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About Guava

The History

Guava comes from the Myrtle family (Myrtaceae). It is a large family of more than 70 genera and 2,800 species, distributed through tropical and subtropical regions, chiefly in America and Austrailia, ranging from tall trees to small woody creepers.

Yellow Strawberry Guava, Yellow Cattley Guava, (Hawaiian) Waiawi, (Psidium cattleianum f. lucidum Degener), is a handsome tree 10-20 feet high, with smooth, nearly cylindrical branches, originating from Brazil. The leaves are fragrant, smooth, dark green, shiny, inverted-ovate, 1.5 to 3.5 inches long. Flowers and fruits resemble those of the common guava; but the flowers are less than 1 inch. The bright yellow in the wood is a naturally occuring pigment.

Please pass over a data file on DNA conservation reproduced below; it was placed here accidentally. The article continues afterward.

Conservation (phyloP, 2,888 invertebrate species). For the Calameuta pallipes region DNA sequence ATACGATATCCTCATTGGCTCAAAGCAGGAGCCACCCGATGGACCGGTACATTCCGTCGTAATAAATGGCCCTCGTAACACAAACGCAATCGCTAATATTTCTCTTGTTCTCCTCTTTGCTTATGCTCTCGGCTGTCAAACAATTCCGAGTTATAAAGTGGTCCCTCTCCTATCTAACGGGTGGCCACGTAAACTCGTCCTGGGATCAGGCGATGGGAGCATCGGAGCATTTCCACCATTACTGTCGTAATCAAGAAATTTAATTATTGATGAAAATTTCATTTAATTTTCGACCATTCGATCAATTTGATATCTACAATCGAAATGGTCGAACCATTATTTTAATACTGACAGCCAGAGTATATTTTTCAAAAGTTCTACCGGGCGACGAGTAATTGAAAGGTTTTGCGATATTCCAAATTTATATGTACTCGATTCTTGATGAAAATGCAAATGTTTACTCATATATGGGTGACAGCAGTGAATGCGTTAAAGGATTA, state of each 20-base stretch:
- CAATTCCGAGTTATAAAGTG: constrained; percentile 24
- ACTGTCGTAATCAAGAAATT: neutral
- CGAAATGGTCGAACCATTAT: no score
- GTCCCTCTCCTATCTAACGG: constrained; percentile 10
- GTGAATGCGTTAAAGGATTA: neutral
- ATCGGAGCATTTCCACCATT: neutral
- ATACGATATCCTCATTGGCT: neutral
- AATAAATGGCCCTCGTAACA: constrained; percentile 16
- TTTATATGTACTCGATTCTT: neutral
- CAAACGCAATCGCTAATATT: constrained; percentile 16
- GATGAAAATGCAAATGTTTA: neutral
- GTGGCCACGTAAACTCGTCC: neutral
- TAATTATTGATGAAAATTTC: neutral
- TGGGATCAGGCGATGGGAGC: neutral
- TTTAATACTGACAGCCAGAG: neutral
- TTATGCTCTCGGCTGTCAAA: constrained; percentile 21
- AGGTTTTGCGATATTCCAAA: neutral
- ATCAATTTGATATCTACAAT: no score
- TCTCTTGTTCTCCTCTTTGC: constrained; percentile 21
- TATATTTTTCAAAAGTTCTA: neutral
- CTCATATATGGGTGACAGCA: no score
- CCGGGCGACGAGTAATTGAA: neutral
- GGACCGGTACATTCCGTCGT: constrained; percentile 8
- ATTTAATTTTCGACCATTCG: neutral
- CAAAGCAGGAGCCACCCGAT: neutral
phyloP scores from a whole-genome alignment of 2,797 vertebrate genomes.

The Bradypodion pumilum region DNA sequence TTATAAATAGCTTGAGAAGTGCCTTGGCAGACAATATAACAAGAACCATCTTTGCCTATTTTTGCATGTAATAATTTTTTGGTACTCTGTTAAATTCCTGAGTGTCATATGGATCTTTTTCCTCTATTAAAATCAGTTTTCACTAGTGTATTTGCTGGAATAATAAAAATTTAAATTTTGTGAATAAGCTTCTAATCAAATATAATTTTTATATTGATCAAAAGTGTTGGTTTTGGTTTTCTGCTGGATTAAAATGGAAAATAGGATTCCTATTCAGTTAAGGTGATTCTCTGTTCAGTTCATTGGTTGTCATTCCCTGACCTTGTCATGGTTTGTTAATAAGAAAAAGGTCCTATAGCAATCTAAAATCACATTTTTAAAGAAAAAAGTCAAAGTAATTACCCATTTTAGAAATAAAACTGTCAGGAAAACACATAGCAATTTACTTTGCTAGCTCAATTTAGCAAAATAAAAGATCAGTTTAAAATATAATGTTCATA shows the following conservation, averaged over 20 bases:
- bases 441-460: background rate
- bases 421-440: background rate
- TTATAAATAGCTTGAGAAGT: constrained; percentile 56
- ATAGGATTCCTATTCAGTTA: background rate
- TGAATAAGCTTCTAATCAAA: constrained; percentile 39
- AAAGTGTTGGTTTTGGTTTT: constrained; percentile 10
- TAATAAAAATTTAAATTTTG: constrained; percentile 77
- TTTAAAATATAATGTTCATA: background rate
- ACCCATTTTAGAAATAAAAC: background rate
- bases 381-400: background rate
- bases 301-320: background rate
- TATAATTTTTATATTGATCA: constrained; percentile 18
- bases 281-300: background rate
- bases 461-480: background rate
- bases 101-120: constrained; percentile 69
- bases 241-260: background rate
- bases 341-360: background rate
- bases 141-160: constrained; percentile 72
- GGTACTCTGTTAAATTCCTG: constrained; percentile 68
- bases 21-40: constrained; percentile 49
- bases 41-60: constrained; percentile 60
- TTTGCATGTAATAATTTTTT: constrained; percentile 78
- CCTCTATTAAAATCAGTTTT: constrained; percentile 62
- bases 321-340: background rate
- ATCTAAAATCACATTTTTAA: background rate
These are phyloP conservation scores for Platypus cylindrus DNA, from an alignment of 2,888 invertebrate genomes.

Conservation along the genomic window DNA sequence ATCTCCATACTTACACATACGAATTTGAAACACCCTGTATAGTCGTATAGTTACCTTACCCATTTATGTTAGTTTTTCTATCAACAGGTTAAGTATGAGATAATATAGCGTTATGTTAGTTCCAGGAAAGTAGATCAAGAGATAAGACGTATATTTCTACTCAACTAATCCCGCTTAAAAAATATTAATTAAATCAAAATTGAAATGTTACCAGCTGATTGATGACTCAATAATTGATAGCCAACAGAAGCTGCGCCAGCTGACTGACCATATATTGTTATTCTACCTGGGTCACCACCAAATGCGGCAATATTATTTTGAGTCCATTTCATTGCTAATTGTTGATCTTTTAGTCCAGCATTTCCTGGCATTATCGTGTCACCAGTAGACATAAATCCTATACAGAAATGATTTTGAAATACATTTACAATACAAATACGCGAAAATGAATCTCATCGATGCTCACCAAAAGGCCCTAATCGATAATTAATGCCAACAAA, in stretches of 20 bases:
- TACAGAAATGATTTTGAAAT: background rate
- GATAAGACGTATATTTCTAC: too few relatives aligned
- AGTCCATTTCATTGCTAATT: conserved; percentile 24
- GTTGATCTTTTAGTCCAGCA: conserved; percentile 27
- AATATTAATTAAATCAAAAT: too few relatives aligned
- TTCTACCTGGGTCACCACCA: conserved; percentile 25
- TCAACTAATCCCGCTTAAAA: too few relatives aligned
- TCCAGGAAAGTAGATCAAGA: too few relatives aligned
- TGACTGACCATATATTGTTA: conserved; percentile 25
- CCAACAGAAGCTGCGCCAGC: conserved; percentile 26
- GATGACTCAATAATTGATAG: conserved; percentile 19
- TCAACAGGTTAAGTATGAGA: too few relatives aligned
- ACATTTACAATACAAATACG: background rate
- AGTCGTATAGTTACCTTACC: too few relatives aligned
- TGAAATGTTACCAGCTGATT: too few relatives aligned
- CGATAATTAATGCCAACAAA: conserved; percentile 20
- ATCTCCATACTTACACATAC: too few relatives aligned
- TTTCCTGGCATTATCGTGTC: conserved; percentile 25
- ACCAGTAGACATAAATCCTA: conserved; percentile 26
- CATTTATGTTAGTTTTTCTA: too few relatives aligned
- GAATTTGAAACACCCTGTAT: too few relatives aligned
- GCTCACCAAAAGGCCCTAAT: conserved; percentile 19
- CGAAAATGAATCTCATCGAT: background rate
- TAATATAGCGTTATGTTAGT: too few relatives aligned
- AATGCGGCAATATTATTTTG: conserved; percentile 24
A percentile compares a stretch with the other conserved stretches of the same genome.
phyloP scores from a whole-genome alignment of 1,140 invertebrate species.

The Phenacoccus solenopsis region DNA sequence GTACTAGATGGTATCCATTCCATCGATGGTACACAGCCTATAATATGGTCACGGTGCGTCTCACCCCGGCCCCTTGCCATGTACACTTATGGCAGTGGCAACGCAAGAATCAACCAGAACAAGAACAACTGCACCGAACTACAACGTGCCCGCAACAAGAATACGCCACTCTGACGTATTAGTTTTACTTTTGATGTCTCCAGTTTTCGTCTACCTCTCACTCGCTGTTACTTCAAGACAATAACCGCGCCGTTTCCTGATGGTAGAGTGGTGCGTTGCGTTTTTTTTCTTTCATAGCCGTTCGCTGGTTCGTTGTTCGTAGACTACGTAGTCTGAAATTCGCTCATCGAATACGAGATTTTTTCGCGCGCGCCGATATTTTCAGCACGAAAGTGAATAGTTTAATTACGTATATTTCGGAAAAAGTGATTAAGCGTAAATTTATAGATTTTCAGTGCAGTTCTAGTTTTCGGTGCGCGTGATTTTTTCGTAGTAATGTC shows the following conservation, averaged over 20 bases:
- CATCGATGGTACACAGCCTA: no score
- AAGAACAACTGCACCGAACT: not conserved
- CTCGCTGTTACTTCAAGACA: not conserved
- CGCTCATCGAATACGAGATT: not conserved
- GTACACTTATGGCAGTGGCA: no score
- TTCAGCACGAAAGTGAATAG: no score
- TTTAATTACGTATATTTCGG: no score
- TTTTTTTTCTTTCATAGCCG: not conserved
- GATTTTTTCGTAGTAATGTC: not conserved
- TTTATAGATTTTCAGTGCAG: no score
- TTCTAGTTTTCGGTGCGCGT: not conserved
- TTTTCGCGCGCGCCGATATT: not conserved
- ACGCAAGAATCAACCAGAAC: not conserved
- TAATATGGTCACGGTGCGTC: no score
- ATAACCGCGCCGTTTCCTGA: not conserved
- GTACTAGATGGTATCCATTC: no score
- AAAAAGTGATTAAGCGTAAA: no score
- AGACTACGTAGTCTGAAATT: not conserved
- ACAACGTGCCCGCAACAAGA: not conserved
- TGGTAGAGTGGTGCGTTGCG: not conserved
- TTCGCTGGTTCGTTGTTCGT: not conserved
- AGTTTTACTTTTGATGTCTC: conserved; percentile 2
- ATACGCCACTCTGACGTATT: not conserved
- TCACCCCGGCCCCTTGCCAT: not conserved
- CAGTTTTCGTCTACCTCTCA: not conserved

This species was brought to Hawaii around 1825, for making jams, jellies and juice. It was also widely used for making charcoal and smoking meats. A charcoal kiln from the turn of the century is still intact at Oahu's Hoomaluhia Botanical Park.